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BPT Shows Power of Royalty Trusts in a Dividend Portfolio

If you have someone to deal with the tax complications, putting your money in BPT for a year or two may be the right call

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“What are your thoughts on the BP Prudhoe Bay Royalty Trust (NYSE:BPT)? A number of articles have come out as to how bad this investment is but quarter after quarter and year after year the yield has held and the price has as well.”

It was only a matter of time before royalty trusts started popping up again. These mega-yield players are always sought after when times are tough and interest rates are low – but they are not without risk.

The short answer: Like MLPs, royalty trusts are attractive because the companies enjoy big tax breaks and pass on big dividends – in the case of BPT, over 8% based on its last four payouts. Used correctly they can be a dividend goldmine. And in this environment, parking your cash in BPT for a year or even two could be a very wise move.

But before you dive in, understand that this is not like playing common stock. There are complicated tax rules; you get a K-1 like an MLP.

But most importantly, these trusts have a finite shelf life. Royalty trusts like BPT will literally all disappear two or three decades down the road.

Royalty Trusts are Pure Commodity Plays

The bottom line is that royalty trusts are worth little more than the underlying reserves. In the case of BPT, there are no oil rigs, no employees, no nothing on the balance sheet — just a well of crude oil in Alaska.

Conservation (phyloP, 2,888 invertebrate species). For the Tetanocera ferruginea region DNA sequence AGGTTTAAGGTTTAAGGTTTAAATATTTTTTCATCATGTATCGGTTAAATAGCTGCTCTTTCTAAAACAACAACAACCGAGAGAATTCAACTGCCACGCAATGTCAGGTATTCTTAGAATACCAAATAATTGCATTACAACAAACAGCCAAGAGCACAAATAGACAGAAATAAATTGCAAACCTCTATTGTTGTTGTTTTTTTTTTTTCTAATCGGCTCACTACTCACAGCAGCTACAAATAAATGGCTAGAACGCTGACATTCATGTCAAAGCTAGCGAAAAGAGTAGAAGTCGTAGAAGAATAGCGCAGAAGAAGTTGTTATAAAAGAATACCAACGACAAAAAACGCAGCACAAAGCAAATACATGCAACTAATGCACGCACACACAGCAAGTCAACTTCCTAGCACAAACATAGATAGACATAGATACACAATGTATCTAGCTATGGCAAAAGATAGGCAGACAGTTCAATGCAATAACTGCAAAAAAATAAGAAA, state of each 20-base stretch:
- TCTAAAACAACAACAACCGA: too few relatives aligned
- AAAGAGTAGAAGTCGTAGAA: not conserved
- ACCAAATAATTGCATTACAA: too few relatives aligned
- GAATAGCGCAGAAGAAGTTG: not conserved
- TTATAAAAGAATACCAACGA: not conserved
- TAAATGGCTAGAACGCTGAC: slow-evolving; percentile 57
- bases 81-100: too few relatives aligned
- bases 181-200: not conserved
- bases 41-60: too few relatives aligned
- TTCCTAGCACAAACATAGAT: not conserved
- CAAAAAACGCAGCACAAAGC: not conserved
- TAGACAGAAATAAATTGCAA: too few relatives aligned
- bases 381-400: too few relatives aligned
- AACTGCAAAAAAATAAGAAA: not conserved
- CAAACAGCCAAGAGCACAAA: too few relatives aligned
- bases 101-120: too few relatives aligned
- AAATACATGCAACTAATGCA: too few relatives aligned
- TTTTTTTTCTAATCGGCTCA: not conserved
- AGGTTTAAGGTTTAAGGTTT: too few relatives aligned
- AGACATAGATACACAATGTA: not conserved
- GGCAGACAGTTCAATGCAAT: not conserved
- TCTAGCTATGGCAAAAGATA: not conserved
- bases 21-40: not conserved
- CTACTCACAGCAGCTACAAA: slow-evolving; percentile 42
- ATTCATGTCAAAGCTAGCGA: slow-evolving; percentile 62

That’s it. Period.

Royalty trusts often bear the name of an energy company that services them – in this case, the oil major BP (NYSE:BP) – but they are wholly separate when it comes to dividends and share pricing. The operations of a trust are simply the profits made as the energy or minerals are extracted and sold. And as a tax-free pass through instead of a corporation, these aren’t really stocks in the conventional sense. They are simply a vehicle for the profits to trickle through to shareholders (technically “unit holders”) as dividends (technically “distributions”).

As you can understand, that means royalty trusts are a pure bet on commodity prices. In the case of the BP Prudhoe Bay Royalty Trust, it is driven by how much crude oil is extracted and how much the market price is when that crude leaves Prudhoe Bay. Logically if crude oil is going up in value then the trust goes up as it sells its oil for more on the open market, and vice versa.

For a commodity play, you can’t do better. The Eca Marcellus Trust (NYSE:ECT) is almost 100% natural gas, and thus lives and dies by the price of gas. Some trusts are a mix of energy sources. Some like Great Northern Iron Ore Trust (NYSE:GNI) do metals. But all are locked to the price of their underlying assets and how much of those assets they produce each quarter.

Watch the Depletion and Volatility

There’s one catch, of course. Royalty trusts are also called “depletion trusts” because as they have a finite life cycle. After they extract all the oil or gas from the ground they are literally worthless – shares go to zero, dividends stop, game over.

So you better be darn sure you know how long a royalty trust is going to be around before you buy in.

I’ll repeat that: These investments will go to zero eventually. You cannot ignore this if you want to buy a royalty trust.

However, most investors can mitigate this very easily by simply sitting in a trust while reserves are plush and the depletion date is far down the road. There is never a precise count on reserves and estimates fluctuate, but building in cushion ensures you won’t get burned.

All this information is available in quarterly reporting from the trusts to shareholders and the SEC.

Article printed from InvestorPlace Media,

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